The BSc Statistics with Finance aims to give a thorough grounding in mathematics and statistics applicable to finance, as well as finance itself. Around 75 per cent of the programme consists of mathematics and statistics courses, and 25 per cent of finance courses. The programme in the first and second year is largely fixed, while a wider variety of options are available in the third year.
Several courses on either BSc Business Mathematics and Statistics or BSc Statistics with Finance may give entitlement to exemptions from the Institute of Actuaries examinations.
In addition, all three undergraduate degrees are accredited by The Royal Statistical Society, subject to students successfully completing a set number of statistics courses in their second and third year. Accreditation provides graduates with the status of Graduate Statistician, a grade of professional membership of the Society. Due to the degree structure accreditation is guaranteed for Actuarial Science students and is possible for Statistics with Finance and Business Mathematics and Statistics students depending on course choices. There are usually opportunities for internships in actuarial and financial firms which students from all three programmes can arrange for themselves with help from the Careers Service or with placement companies that cooperate with the Department of Statistics directly.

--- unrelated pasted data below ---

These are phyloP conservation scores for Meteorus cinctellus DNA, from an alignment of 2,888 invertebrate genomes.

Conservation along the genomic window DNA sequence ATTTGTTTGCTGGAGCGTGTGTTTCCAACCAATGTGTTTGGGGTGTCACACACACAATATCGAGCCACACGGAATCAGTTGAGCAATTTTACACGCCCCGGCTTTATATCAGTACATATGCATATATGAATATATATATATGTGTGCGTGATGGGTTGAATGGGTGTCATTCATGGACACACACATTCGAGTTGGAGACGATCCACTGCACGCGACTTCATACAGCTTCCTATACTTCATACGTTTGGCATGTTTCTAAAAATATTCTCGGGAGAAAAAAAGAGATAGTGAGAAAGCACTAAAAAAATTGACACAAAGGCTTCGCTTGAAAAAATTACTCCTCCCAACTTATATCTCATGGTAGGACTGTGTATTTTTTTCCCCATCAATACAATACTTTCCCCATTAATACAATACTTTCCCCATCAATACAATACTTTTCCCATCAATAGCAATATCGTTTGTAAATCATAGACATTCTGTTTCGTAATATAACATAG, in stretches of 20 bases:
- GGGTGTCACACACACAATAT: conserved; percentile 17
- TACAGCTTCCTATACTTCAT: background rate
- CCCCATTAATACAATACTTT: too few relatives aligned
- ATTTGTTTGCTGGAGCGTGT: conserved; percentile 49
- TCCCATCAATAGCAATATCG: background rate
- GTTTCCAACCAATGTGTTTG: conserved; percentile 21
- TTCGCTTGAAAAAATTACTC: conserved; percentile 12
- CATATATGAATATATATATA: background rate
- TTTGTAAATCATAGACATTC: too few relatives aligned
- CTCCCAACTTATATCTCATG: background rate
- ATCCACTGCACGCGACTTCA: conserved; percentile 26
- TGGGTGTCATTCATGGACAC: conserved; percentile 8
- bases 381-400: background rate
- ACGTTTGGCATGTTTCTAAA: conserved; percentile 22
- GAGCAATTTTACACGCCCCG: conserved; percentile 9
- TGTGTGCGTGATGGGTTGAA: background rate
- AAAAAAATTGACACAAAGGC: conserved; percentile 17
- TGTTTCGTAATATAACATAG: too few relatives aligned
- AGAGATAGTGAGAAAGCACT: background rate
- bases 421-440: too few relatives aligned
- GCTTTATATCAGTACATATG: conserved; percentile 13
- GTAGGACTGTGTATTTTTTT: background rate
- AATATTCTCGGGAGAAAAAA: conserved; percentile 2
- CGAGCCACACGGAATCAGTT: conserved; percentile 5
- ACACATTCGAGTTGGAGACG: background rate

Each degree involves studying 12 courses over three years, plus LSE100.
What the selectors are looking for in an application
The selectors for all three programmes are looking for students who are outstanding mathematicians.
For all three programmes, your personal statement should outline your enthusiasm and passion for statistics, and explain your motivation for studying your chosen programme. You should mention whether there are any aspects of particular interest to you, how it relates to your current academic programme and what additional reading or similar experiences you have had which have led you to apply. You could also include information on any relevant work experience and extra-curricular activities. If you have participated in any relevant activities outside the taught curriculum, such as maths competitions or Olympiads you should make reference to it in your personal statement.